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The Boston Globe



The brilliance of a ‘Bad’ shot

Every camera angle and move in “Breaking Bad” is deliberate. The AMC show, which recently returned for its final string of episodes, is one of the most carefully filmed series on TV, and that’s saying plenty in the era of “Mad Men,” “Boardwalk Empire,” and “Game of Thrones.” The artful framing, the slow creeping up on a subject, the lingering in a person’s face, they all work intimately with the dialogue to make “Breaking Bad” a complete experience.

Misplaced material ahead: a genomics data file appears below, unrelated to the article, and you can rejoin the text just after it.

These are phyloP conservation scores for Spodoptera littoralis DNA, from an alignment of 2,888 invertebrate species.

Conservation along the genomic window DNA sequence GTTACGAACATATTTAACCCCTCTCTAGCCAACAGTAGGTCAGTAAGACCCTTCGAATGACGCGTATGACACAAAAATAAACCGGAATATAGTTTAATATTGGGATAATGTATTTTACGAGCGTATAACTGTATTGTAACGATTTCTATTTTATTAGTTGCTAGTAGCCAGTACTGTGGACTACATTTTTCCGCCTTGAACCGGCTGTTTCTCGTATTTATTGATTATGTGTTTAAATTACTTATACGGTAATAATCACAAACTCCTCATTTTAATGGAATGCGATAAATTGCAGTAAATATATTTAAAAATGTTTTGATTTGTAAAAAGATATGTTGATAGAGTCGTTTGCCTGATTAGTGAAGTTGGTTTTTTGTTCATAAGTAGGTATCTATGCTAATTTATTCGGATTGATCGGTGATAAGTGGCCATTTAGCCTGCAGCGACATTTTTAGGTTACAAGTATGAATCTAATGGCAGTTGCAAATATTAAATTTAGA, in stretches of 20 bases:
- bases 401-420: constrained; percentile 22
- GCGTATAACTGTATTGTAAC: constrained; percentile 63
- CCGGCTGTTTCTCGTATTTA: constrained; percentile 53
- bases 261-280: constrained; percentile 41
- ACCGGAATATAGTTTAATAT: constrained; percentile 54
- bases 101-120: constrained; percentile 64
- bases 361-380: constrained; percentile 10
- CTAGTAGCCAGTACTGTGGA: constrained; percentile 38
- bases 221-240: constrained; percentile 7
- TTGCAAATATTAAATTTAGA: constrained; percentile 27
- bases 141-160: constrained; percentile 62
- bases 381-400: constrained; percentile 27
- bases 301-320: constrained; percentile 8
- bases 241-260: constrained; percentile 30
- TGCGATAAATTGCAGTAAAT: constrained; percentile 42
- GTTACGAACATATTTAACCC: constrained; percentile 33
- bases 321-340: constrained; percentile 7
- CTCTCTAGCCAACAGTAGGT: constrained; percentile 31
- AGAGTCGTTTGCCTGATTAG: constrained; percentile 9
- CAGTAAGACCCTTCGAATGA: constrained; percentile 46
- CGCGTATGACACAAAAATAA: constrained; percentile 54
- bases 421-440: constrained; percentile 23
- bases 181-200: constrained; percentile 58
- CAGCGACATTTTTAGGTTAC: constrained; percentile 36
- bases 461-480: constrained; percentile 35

The first episode of season 5B unfolded like a visual essay. When DEA agent Hank sees Walt for the first time after knowing he is Heisenberg, understanding at long last that his nebbish brother-in-law is the famed meth-maker, he sees him through opaque curtains. The truth, the shot seems to say, is coming clear. When we first see Jesse in the episode, he’s sitting and staring emptily while a bad-trip light show plays on the large TV screen behind him. It’s an externalization of his internal horror, compounded by the nattering inanity of his friends’ “Star Trek” rap.

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